The New York Yankees require a pitching coaching, following the firing of Larry Rothschild, and yes, it was a firing considering he had one year left on his contract.
Numerous options are on the table for the Bombers, but one stands out from the rest. YES Network analyst David Cone has stated that he is willing to listen if the Yankees are to consider him for the open position.
Rothschild’s demise was, unfortunately, his old-school mentality, which didn’t fit the analytical/modernized approach of the Yankees and head coach, Aaron Boone. Bringing in an advanced option could be a great thing, especially to compliment the direction the organization is going.
What does David Cone offer the New York Yankees?
Cone is fantastic in the booth, offering advanced analytics and commentary to break down plays for the typical fan. While this doesn’t necessarily translate to success as a pitching coach, he has the experience as a player and is very knowledgeable about the Yankees brand and how they plan to proceed in the future.
The former Yankees pitched 17 seasons in the MLB, six of them being with the Bombers and several more with the Mets across the yard. He was a part of the 1996, 1998, 1999, and 2000 Championship teams.
While Rothschild served his time as the pitching coach for eight seasons, it was clear that a change needed to be made after several quality options faltered in the face of adversity — notable, J.A. Happ.
General manager Brian Cashman commented on his release:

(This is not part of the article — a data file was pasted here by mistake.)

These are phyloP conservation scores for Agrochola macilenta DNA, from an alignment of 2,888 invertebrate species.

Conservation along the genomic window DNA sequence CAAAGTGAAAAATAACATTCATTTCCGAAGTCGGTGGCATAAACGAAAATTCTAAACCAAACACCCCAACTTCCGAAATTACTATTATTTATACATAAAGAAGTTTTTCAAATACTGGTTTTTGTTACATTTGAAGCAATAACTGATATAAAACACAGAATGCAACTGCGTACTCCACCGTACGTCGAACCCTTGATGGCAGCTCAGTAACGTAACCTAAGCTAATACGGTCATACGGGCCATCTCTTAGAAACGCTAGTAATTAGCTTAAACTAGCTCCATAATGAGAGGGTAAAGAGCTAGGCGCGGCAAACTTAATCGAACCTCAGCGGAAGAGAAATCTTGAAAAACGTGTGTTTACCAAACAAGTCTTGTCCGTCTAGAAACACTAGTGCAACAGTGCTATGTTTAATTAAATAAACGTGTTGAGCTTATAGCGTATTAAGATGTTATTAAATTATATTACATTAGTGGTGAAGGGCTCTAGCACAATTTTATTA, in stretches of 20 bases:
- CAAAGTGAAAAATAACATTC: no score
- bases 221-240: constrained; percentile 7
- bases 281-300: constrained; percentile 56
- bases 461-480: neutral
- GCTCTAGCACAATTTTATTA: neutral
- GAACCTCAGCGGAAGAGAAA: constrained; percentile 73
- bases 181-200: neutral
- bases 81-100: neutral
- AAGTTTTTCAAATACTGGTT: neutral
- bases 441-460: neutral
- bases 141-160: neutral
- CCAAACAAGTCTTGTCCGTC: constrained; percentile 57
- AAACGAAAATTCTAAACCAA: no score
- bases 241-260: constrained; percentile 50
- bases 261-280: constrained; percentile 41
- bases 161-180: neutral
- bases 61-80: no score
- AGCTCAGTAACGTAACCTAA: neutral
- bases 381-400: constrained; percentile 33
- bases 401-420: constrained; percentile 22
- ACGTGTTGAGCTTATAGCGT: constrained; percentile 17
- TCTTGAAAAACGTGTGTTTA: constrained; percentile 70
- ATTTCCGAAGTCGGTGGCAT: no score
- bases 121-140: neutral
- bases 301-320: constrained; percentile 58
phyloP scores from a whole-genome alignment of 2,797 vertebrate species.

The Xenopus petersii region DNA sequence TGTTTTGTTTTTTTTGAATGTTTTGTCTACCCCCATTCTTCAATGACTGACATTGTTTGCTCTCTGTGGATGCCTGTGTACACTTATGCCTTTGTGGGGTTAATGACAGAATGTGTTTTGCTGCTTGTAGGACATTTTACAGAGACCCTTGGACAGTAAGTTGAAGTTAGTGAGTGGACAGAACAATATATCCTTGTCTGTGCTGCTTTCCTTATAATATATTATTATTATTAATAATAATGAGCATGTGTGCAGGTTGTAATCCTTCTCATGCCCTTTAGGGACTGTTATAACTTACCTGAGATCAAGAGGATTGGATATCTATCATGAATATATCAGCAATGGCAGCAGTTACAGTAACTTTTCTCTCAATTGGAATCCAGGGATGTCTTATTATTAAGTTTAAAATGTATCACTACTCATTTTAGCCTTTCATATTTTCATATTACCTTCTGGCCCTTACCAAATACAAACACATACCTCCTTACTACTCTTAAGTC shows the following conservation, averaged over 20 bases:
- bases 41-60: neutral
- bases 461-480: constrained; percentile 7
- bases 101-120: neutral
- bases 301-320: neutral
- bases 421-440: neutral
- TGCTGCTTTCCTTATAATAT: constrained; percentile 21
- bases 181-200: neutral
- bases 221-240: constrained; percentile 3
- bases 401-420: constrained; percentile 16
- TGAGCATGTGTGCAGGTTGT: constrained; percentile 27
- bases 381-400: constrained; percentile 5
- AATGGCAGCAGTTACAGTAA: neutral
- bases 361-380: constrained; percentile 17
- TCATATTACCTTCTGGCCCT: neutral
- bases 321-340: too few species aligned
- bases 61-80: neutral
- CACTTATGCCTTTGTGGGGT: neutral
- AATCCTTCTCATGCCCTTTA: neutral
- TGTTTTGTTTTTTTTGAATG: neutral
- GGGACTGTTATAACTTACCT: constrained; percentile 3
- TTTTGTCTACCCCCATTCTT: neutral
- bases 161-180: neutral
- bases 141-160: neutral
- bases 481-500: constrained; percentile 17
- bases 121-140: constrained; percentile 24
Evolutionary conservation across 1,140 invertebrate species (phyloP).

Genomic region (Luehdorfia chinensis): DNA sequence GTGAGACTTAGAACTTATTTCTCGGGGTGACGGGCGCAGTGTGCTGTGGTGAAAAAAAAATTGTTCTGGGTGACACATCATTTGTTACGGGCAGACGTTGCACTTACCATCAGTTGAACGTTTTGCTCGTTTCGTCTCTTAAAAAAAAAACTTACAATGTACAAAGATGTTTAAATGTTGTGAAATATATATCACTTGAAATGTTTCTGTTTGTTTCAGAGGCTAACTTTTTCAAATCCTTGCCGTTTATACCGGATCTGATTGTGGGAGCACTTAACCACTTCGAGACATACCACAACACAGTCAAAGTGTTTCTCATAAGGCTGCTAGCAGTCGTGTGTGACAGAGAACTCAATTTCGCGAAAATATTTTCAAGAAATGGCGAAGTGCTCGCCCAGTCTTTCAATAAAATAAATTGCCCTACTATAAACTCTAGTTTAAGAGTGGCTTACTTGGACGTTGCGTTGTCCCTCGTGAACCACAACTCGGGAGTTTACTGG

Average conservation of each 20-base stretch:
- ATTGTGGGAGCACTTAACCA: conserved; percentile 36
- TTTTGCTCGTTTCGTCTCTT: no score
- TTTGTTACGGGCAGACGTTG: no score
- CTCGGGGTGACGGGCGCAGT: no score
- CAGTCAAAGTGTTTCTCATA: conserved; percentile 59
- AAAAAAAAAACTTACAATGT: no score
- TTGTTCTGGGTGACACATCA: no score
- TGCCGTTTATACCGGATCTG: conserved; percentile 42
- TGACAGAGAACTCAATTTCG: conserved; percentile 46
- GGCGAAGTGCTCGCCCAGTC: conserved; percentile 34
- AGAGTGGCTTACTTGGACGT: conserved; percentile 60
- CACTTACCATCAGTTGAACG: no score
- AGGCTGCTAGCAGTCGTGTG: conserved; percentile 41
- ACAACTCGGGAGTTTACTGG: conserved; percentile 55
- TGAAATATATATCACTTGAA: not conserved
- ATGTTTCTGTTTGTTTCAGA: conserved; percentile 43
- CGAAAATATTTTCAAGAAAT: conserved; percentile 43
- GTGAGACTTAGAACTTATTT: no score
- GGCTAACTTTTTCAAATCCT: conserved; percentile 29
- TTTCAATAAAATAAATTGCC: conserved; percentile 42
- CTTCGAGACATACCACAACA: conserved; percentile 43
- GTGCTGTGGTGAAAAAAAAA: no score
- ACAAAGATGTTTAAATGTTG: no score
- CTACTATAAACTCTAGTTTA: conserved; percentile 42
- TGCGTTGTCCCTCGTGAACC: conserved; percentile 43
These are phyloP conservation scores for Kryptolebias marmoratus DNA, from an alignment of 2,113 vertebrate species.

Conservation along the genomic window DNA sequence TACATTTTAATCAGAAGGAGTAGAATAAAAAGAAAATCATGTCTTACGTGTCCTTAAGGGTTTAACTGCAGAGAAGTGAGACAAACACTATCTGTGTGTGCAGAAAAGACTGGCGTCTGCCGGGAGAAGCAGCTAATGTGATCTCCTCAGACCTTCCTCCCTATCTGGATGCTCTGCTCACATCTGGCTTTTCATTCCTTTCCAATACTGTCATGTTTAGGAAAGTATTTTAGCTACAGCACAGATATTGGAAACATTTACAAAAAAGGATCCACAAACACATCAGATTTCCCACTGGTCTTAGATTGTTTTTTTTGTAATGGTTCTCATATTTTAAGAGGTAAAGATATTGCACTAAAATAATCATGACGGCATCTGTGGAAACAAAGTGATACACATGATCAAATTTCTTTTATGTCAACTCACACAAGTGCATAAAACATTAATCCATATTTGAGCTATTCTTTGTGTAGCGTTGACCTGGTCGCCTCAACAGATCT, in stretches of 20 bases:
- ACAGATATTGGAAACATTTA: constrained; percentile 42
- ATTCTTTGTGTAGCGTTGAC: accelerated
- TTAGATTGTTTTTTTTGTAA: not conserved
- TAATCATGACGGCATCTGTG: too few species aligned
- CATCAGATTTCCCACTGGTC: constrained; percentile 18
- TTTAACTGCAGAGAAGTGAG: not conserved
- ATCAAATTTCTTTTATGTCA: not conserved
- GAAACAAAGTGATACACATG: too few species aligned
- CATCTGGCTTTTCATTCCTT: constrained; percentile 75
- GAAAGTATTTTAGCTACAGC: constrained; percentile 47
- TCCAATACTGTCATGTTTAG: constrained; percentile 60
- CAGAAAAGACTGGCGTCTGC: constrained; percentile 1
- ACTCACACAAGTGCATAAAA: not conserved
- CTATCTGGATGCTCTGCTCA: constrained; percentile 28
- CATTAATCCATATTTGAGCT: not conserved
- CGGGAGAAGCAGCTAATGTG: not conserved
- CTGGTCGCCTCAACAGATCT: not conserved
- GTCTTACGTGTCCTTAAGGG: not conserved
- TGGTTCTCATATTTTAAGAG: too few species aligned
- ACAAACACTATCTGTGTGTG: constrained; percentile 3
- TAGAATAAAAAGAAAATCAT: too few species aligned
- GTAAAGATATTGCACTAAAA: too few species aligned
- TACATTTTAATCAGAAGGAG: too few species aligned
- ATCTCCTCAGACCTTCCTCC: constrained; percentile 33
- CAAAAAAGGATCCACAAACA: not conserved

“I want to personally thank Larry for his near decade of commitment to this organization,” general manager Brian Cashman said in a statement Monday. “Larry cares deeply about his craft and the pitchers under his tutelage, and he played a significant role in our successes over the past nine seasons. There’s a reason why Larry has had the type of distinguished baseball career he’s had, and it starts with experience and dedication that is difficult to emulate.”
Aaron Boone stated:
“Larry is someone I leaned on extensively over these past two years. I’m truly grateful that I had someone as established and loyal as Larry as I made my transition to the dugout. Seeing him work day after day, I have a deep appreciation for how devoted he was to his craft and how tirelessly he dove into his responsibilities. His distinguished career clearly reflects how highly he is regarded amongst his peers in baseball, and I wish him the very best moving forward.”
This article is not a slight on Rothschild, whatsoever. Still, with an analytical approach being the priority, it makes sense that the Yankees decided to take the job in a different direction.